And look, we’re focused on Erbil today because that’s where ISIL has been advancing. If – look, we have a very significant diplomatic presence in Baghdad, so, of course, the same principle would apply if we saw ISIL advances on Baghdad that would threaten our personnel as well. So obviously, it’s something we constantly monitor, but we’re focused on Erbil operationally right now.

QUESTION: But as you know, there have been ISIL bombings in Baghdad for years.

MS. HARF: There have been. But obviously, we look at the threat and look at the picture, and we saw here both a humanitarian situation where the U.S. military had unique capabilities to bring to bear that could be brought very quickly to bear in a very urgent crisis, and also a situation where you had ISIL advancing on Erbil, where, again, we have some military capabilities that we can use. I would also note that the Iraqis have been taking strikes of their own. We’ve been working in very close coordination with them out of our joint operation center at Erbil and the one in Baghdad as well.

Is there a plan here?  Is there a means to measure with?

Not really.

Japan Times quotes former US Ambassador to Iraq Ryan Crocker stating,  "Two FA-18s dropping some 500-pound bombs on (militant) artillery is not going to turn the tide of this conflict. I don’t know what their strategy is."

The lack of strategy makes it all the more likely that US military involvement grows.

No, that it continues to grow.   The troops sent in the last few weeks have grown, the bombings are just another part of that growth.

Robert Burns and Lara Jakes (AP) insist it's a "strategy" and that it's containment.


So it's back to the 'domino theory.'

That's reassuring, right?  That was used to justify so many misadventures -- including Vietnam.

While the State Dept doesn't think Baghdad's at risk, cleric and movement leader Moqtada al-Sadr disagrees.  AFP reports:

One of Iraq's most influential Shiite clerics, Moqtada Sadr, claimed Friday that jihadists were poised to attack Baghdad and he vowed to send his men to defend the capital.
"There are terrorist groups that have completed their preparations for a breakthrough into Baghdad," the cleric said in a statement.
"We are ready to defend the city, we are ready to supply forces and coordinate with the authorities to face any scenario," said Sadr, who announced the creation of the Saraya al-Salam (Peace Brigades) group in the aftermath of the jihadist offensive that began in June.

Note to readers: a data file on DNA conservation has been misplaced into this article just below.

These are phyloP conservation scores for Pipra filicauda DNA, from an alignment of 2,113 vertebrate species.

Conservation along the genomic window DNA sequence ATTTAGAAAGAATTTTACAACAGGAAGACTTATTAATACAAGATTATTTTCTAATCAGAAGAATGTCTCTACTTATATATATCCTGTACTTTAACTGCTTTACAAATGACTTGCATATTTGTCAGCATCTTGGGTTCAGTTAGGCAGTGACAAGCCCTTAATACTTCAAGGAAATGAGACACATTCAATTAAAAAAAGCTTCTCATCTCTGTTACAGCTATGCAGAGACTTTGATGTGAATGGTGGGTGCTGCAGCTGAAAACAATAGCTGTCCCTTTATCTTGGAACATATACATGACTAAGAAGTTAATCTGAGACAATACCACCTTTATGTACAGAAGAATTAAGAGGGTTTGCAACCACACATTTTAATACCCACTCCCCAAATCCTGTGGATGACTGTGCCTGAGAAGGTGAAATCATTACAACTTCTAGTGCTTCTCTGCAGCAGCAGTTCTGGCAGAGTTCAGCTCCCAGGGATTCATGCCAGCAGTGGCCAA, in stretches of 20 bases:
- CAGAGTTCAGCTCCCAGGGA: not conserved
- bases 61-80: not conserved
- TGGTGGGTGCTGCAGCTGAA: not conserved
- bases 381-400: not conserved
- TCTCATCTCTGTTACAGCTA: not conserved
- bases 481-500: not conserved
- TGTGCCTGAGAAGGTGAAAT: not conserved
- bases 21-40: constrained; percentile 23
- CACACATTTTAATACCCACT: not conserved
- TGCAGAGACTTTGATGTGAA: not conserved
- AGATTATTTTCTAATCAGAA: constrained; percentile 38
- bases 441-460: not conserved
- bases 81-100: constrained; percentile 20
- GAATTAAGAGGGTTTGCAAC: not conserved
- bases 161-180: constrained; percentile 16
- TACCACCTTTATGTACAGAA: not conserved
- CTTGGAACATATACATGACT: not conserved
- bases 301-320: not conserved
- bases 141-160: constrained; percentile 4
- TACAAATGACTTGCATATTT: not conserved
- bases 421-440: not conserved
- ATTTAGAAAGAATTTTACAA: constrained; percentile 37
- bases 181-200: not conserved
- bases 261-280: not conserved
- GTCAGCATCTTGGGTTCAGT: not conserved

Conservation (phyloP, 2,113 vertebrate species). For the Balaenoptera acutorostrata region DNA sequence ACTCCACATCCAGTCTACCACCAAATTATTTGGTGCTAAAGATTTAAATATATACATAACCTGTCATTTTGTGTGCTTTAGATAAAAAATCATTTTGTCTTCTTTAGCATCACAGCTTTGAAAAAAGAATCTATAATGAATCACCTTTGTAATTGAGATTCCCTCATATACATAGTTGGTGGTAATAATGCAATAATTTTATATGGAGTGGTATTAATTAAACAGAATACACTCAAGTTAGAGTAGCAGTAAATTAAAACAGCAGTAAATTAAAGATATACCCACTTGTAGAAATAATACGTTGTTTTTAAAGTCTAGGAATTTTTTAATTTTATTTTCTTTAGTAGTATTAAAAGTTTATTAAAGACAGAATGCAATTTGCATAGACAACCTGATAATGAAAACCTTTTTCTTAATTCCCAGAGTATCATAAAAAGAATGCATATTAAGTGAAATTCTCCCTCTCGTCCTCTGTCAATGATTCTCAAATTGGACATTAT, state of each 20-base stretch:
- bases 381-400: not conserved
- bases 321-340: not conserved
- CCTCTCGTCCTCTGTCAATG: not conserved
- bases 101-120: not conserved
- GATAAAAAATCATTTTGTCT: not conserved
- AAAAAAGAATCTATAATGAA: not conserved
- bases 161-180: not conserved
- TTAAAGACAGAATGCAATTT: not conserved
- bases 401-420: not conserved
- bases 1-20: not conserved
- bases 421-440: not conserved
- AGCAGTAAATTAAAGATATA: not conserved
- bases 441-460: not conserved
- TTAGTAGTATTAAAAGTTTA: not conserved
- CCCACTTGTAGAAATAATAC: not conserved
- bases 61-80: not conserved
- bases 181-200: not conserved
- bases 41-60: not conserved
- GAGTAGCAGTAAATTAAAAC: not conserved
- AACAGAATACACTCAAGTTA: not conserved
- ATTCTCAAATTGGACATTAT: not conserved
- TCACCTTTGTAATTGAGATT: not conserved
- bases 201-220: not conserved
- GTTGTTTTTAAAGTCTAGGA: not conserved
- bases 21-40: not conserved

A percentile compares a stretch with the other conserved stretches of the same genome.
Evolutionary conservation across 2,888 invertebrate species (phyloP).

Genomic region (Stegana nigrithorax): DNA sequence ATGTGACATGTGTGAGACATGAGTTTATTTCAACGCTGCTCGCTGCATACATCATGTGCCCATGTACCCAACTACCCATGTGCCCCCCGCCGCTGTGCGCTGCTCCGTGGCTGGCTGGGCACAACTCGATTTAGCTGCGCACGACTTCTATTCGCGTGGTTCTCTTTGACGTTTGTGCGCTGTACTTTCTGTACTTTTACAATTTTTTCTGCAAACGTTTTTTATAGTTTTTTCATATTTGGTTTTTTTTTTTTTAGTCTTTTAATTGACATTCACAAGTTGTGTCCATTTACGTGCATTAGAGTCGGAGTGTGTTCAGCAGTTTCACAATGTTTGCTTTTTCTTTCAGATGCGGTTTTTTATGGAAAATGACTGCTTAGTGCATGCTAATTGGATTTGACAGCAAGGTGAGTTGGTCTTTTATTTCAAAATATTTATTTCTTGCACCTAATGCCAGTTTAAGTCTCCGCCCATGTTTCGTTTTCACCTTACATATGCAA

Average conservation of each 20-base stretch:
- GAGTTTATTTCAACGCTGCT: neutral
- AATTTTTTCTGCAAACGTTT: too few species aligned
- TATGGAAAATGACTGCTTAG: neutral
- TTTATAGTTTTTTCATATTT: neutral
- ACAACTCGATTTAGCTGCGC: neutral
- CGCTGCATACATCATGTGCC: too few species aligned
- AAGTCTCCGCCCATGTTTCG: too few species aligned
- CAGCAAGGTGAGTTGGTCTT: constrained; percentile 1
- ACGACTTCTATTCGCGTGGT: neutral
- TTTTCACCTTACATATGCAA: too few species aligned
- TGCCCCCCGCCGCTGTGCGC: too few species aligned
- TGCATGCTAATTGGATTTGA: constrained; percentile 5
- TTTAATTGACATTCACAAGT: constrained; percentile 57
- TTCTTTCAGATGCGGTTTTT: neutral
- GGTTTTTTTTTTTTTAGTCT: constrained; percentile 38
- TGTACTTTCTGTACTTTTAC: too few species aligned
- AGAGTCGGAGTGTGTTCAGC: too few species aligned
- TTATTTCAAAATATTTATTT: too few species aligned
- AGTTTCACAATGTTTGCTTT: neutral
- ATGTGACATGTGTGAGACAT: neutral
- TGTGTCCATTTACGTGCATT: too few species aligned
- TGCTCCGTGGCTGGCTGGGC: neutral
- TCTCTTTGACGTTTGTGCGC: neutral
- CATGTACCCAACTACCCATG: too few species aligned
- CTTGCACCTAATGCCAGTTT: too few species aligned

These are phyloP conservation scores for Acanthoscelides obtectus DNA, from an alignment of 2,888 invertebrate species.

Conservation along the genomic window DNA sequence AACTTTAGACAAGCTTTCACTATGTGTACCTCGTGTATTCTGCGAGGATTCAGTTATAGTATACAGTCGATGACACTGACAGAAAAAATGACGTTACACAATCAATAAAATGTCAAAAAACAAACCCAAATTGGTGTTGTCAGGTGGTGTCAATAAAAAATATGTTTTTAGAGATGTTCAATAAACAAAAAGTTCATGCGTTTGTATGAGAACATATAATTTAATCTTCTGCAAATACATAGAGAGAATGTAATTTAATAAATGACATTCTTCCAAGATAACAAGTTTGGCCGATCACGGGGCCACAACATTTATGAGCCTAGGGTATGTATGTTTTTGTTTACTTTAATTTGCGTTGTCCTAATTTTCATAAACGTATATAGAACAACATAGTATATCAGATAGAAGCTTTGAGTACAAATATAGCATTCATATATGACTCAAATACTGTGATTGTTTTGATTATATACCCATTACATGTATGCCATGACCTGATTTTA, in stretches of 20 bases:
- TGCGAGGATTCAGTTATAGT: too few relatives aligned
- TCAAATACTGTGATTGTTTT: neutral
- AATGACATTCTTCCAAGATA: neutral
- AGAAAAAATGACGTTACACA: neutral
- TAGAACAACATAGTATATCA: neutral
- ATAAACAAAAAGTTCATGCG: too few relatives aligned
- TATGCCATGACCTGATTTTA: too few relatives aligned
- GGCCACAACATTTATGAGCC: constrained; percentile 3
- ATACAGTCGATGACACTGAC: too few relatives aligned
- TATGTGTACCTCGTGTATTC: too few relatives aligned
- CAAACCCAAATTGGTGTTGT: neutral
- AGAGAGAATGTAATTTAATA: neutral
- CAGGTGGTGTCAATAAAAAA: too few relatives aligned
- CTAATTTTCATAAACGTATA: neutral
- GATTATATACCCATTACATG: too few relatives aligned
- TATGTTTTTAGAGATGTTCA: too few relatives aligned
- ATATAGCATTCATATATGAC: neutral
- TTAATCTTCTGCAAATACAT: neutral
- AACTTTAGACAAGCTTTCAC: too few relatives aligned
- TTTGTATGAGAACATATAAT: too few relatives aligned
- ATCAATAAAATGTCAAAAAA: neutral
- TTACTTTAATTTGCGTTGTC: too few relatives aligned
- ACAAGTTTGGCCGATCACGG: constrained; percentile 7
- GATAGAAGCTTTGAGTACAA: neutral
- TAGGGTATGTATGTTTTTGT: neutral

Turning to today's violence, Margaret Griffis ( reports, "It is impossible to know how many militants were killed in the U.S. airstrikes today; however, the Iraqi military claimed that over 800 militants were killed in a number of operations. Some of them may have involved U.S. forces. Only five people, civilians or security forces, were killed in other violence."  In addition, AFP reports Kurdish reporter Deniz Firat was killed by shrapnel in an attack in Makmur.

Last word goes to Senator Richard Blumenthal:

(Hartford, CT) – U.S. Senator Richard Blumenthal (D-Conn.) today released the following statement on military and humanitarian operations in Iraq:

“I oppose open-ended military commitments, which the President’s actions in Iraq could become. Humanitarian relief is necessary to prevent genocide and provide food and water to meet an urgent emergency, but the President owes the American people a better, fuller explanation of the scope and strategy of military actions. I am deeply concerned that these actions could lead to prolonged direct military involvement, which I would strongly oppose. As a condition for any military aid in Iraq, I have said that there must be a new government that is inclusive and unifying. I continue to believe that the current situation in Iraq is a failure of Iraq’s leaders, who have used the security forces – with training and equipment we provided – for their own sectarian ends, rather than uniting their country. It is also a consequence of the failure of the international community to contain the ongoing civil war in Syria. I support the President’s diplomatic effort to work with Iraqi leaders and the countries in the region to support stability in Iraq.”

Senator Blumenthal is a member of the Senate Armed Services Committee.

mcclatchy newspapers
bloomberg news
margaret talev

Thursday, August 07, 2014


I was forwarded Libby Liberal's latest by a reader.


For the record, Libby Liberal is supposed to be a very committed activist.

I can sense her passion in her writing.  I just wish I could sense some logic and thought.

In her latest, she's ga-ga for men all over again.

I don't like writers who make it all about men -- as if women don't write essays or record albums or star in films or whatever.